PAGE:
But what about that light I saw? I looked up and the light was still there, but not as bright. In fact, it looked like a metallic shape instead that was glowing. What in the world is this? Did I hit my head when going overboard? Is this a dream? The shape gradually grew closer and then a most amazing thing happened. A portion of it opened up and there were stairs. The stairs moved next to me and I climbed onto them. Frozen in shock, I didn’t know whether to climb up and into the round shape or dive off and swim as fast as I could away. Before I realized it, the stairs had risen and I was deposited inside an oval room. Perhaps I was dead and this was the last vestiges of my mind conjuring up a hallucination.

Then a loud voice said, “Welcome!”

“What? Who is that? Where am I?”

Chuckling, the voice said, “You are on my spacecraft. I saw that you were about to die and decided to come save you.”

I tried to speak, but my mouth just opened and closed.

“I know, you are asking why and the answer is simple. It’s been a lifelong dream of mine to explore this galaxy, however, I find it has been a bit boring to do it alone. So I decided to pluck you out of the predicament you were in and have you join me.”

“Umm, what, wait, how?” I gibbered

Laughingly, the voice said, “Relax dude and enjoy the ride.”

I sat back and pondered all that had happened. Perchance this was fate, might even be divine providence. I pictured Heather smiling at me and knew then that this is meant to be. I don’t know where I’m going, but it sure will be interesting to find out what happens.

Inspired by the song Come Sail Away by Styx

Writing Woes

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Years ago, I wrote whenever I felt like writing. Sometimes a short snippet, sometimes a full-fledged story. Usually, I threw them away or stashed them in some box that eventually got thrown out. I wrote for fun and my own enjoyment. Rarely did I ever share any of my stories. Mostly because I didn’t think they were worthy to be read by anyone other than myself. To some it may seem like an odd hobby to spend time on, but I enjoyed it very much.

Then I faced impending doom after being diagnosed with Stage 4 cancer. My fear of rejection of my writing became moot. If I wasn’t going to be around much, then I didn’t have to worry so much about how others saw my writing. It took a devasting diagnoses to propel me into not only writing but also sharing my writing.

I had loads of stories locked up in my brain. In addition, I was also chronicling my cancer treatment and progression. Some days, I wrote two or three stories. Many of you that have been reading this blog have generously praised my work. I didn’t always think it was deserved so I worked harder on the craft of writing.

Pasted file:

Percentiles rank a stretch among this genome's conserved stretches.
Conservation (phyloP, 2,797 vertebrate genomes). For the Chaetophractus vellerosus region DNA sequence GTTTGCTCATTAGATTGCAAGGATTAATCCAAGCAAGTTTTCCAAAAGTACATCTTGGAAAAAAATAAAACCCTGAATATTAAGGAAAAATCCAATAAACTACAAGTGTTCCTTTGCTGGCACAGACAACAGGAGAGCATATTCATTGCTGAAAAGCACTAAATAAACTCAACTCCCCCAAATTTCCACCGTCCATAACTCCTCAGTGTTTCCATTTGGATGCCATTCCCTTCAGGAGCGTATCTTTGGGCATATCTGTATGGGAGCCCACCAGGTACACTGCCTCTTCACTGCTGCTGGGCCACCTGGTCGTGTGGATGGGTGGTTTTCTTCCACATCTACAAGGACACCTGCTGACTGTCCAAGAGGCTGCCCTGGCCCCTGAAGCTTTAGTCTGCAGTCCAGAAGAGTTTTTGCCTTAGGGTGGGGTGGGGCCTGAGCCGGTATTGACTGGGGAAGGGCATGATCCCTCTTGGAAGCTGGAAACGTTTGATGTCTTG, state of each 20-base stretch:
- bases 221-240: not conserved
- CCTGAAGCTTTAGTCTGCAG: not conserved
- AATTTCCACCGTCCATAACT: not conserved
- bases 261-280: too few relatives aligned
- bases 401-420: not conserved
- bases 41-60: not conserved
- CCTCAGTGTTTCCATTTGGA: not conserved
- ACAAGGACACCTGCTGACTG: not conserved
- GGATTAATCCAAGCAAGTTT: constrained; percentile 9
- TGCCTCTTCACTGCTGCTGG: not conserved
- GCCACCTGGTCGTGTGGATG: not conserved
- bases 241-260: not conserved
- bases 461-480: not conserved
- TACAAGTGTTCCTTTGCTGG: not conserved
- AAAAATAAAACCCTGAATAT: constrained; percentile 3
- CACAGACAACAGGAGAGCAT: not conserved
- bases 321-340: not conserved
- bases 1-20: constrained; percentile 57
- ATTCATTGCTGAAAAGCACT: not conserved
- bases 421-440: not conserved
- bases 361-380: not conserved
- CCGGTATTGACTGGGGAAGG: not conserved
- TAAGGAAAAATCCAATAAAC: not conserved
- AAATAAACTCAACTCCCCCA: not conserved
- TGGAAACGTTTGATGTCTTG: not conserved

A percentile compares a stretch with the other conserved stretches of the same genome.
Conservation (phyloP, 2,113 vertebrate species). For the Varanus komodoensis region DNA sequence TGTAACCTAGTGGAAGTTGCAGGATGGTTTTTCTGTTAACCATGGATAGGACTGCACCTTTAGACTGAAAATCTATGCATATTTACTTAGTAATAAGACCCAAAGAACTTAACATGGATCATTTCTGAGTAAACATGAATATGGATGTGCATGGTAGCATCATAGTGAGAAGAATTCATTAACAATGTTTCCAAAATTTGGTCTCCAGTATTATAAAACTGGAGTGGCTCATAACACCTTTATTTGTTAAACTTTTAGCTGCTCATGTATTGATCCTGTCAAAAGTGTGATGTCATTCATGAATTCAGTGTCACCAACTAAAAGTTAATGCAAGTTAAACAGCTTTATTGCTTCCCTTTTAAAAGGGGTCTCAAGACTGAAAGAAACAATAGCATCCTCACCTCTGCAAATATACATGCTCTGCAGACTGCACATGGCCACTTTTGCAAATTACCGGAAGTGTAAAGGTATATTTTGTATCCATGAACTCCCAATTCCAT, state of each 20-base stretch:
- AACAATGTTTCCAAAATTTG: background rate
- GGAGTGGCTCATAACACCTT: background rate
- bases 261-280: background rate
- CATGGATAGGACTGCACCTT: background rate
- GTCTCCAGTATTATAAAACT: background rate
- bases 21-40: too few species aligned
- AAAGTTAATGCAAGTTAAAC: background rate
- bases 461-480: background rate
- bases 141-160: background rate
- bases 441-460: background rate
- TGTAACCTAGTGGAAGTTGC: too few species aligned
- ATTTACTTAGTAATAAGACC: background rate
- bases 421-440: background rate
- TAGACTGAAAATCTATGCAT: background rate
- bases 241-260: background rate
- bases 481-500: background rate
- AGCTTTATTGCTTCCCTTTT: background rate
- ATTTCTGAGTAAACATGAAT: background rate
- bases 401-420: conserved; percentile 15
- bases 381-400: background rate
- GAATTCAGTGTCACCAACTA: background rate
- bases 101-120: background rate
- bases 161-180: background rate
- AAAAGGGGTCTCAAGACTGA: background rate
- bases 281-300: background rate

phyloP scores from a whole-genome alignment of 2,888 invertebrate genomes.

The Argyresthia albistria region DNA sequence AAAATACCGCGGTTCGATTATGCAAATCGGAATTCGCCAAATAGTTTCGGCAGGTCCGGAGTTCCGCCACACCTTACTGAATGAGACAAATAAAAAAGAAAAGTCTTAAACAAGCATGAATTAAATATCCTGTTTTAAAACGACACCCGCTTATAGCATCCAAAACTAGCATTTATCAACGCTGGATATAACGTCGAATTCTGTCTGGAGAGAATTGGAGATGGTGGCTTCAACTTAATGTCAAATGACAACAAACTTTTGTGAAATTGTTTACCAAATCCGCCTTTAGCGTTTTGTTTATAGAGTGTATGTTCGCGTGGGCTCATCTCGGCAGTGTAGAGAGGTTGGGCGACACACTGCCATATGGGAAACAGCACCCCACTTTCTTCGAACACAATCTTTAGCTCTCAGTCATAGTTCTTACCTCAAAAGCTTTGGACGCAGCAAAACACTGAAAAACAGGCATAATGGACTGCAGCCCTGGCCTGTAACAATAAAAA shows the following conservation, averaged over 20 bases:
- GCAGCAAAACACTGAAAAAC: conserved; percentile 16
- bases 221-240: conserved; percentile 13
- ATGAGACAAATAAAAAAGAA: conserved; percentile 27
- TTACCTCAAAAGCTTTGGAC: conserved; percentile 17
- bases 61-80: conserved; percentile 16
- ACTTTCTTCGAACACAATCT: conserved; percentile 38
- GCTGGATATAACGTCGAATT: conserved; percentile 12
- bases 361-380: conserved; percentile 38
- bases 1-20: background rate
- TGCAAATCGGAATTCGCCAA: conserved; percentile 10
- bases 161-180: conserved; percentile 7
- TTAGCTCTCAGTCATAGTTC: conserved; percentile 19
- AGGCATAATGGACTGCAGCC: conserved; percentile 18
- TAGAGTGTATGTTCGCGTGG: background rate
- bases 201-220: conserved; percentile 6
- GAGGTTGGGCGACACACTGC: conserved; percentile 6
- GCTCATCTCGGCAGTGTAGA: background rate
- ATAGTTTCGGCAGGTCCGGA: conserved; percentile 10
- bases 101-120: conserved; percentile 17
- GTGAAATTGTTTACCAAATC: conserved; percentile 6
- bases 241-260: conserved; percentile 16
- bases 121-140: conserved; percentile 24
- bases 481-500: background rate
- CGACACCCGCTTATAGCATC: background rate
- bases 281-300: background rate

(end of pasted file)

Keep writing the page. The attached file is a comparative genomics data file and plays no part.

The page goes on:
My writing was going swimmingly until last summer. Then my right arm and shoulder started hurting. Little did I know, I had developed adhesive capsulitis or as most commonly known as frozen shoulder. If I bumped my arm, I would get a shooting pain throughout from the shoulder to my fingertips. Needless to say, it put a decided crimp in my writing. It’s hard to concentrate while dealing with pain of that magnitude.

I stopped writing altogether. Figured on restarting my writing after I fixed my shoulder issue. After a cortisone shot to the shoulder and physical therapy, the pain went away mostly and I regained almost all my freedom of motion with my right arm. By this time several months had passed. When I sat down to write, the stories didn’t flow anymore. I attempted to restart my weekly writing challenge, but it was a struggle to come up with an idea or theme to write about. My hard-worn writing skills I had developed had disappeared.

It became easier to make excuses to not to write. A new job that I was aiming for which I eventually did not get. A show I wanted to binge watch or a book that engrossed me so much that I preferred reading instead of writing. My football team was actually doing well for the first time in years. Any number of distractions came up to stop me from writing. I told myself a number of times that I needed to get back to writing but somehow I couldn’t find the motivation to actually sit down and write.

My memoir stalled in the final editing process. My novel completely dried up in my imagination. Then the holidays came and I finally gave up on writing for the last couple of weeks. No longer would I berate myself for not doing the hard work of writing. I gave it up completely and decided that the writing experience I had gone through was fun while it lasted. No more pressure to sit down and write. I thought that I would never again write on this blog and if I ever did feel like writing, I would revert back to my old days of writing and then throwing it out.

But here I am, and the words are flowing for now. This may be a new phase of my writing, where I don’t pressure myself, instead I write just to write. Maybe I’ll write more often, maybe not. I most certainly don’t have a plan for the coming months. There is a high possibility that whatever I write, I won’t feel like publishing. I do know I want to rediscover the joy of writing. It’s been my companion for most of my life. You, my dear readers, have only seen a small slice of it.

I have learned that to be a successful published author, it requires hard work, dedication and a sense of knowing that the stories need to be read by others. I lack all three. As I attempt to knock off the rust that’s accumulated on my writing skills, I hope to find the courage to publish whatever I write on this blog. Bear with me or give up on me, it’s your choice. I know for me, I feel pretty good about writing today.